With all of this evidence against, why does Labour (and other politicians who covertly follow their creed) continue with such a failed approach? It is simple, really. They have always put their own interests before tax-payers. If this is not the case, why do they oppose any attempt to even tinker around the edges of out-dated systems and practices? It's because they are wedded to a bankrupt ideology and rising subscriptions. Why do they deny the undeniable? How can seemingly intelligent, reasonable people ignore decades of social failure and the cold, hard economic and demographic facts of modern life? It's because they want things to stay the same, so as to retain what power they still have. They are the New Luddites. This is why true Conservatives have an historic obligation. It's time we started telling the British public the truth. Blunt. Unvarnished. If we don't, we will have abrogated our responsibility.

To date, we've somewhat shirked this duty. Politically unpalatable for us, apparently. The Establishment, which people from my background traditionally relied upon to keep a wise hand on the tiller, have foolishly assumed such a Socialist influence on our way of life served as some sort of positive counterweight to their perceived privilege. Perhaps their own sense of guilt and conscience, allied with a some times remarkable ignorance of what being 'poor' truly entailed, lead them to defend the increasing role of the State. Mostly able to afford to make private arrangements for their own families, their management of decline since has been disorderly at best. Even today this patronising approach is thought by some to be good politics on both sides of the aisle. Perhaps it is: Labour benefits from keeping 'their people' where they are and Conservatives benefit from being seen to care about where those people remain.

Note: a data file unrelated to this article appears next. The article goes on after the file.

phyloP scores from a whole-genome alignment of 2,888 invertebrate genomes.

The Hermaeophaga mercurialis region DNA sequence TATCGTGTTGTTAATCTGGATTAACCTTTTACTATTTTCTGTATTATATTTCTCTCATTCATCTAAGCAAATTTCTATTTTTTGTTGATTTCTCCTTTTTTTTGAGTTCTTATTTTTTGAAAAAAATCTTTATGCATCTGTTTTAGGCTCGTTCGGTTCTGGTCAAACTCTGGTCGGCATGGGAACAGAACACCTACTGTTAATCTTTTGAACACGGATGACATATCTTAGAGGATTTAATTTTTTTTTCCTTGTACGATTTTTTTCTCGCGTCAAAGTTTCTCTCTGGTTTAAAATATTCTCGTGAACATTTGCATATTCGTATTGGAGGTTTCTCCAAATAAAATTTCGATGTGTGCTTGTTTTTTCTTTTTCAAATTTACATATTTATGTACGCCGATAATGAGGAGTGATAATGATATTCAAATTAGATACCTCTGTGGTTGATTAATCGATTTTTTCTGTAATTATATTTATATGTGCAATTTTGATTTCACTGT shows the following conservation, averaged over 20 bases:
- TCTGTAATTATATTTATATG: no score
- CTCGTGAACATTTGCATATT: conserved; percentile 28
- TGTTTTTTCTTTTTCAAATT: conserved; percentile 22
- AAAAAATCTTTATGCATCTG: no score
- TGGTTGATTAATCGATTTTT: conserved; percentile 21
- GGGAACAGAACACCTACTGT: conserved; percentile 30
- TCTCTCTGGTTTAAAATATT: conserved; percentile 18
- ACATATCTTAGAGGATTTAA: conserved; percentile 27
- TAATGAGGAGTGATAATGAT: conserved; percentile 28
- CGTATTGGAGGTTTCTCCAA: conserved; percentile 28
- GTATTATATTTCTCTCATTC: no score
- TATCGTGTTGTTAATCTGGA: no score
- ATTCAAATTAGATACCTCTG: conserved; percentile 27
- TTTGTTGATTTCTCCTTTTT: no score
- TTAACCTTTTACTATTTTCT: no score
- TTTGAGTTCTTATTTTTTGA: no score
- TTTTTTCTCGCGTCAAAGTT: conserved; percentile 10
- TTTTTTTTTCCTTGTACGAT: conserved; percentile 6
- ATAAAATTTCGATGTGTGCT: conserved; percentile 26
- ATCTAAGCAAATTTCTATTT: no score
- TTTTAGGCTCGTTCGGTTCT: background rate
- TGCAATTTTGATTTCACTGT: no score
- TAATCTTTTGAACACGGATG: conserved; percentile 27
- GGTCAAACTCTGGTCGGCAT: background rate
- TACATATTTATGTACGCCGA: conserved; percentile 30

Unfortunately for Britain, I believe that many front-line politicians are resisting the obvious need for radical change. Try imagining a world with a smaller BBC, an organisation that currently controls over 60% of the UK's media market. A new media environment would be created in which independent news and entertainment purveyors could succeed without State subsidy. Or, try considering a Britain with a new health service delivering the best care on the globe to those in real clinical need irrespective of means. As opposed to Nye Bevan's system, one that is on an unsustainable spending path, creaking under the weight of ever-increasing patient demand.

What would a school system entirely independent of the State look like? Schools for all in which poor performing teachers could be sacked whilst genuine academic and sporting achievement were actively sought. Classrooms full of respectful children, eager to learn and better themselves. What about a country where long-term social housing no longer existed because everyone had to aspire to either pay rent privately or own a home (or part thereof)? A country in which welfare was solely a short-term, emergency fund to draw upon, not a lifestyle choice. A society in which people were encouraged to become self-reliant and resilient of all that life threw at them. Communities in which property and people were both respected. What of a country where all of its citizens had to speak a common language?

Above all, imagine a Britain that prioritised achieving excellence: be that in the workplace, the Arts, science, engineering, sporting endeavour or, dare I say, government.  A truly great country, widely admired, and one that lead the world. Is that not a country where we all want to live? It is certainly one I want to serve. I fear that if we don't achieve this vision then the next generation will leave these shores in droves for pastures new. Who could blame them if they did? Would you want to pay increasing levels of tax with no guarantee of a decent return? To keep them here, we need to challenge politicians who cling to a 'centre ground' cosily defined by these New Luddites. A genuine revolution is required. Are you up for it? I am.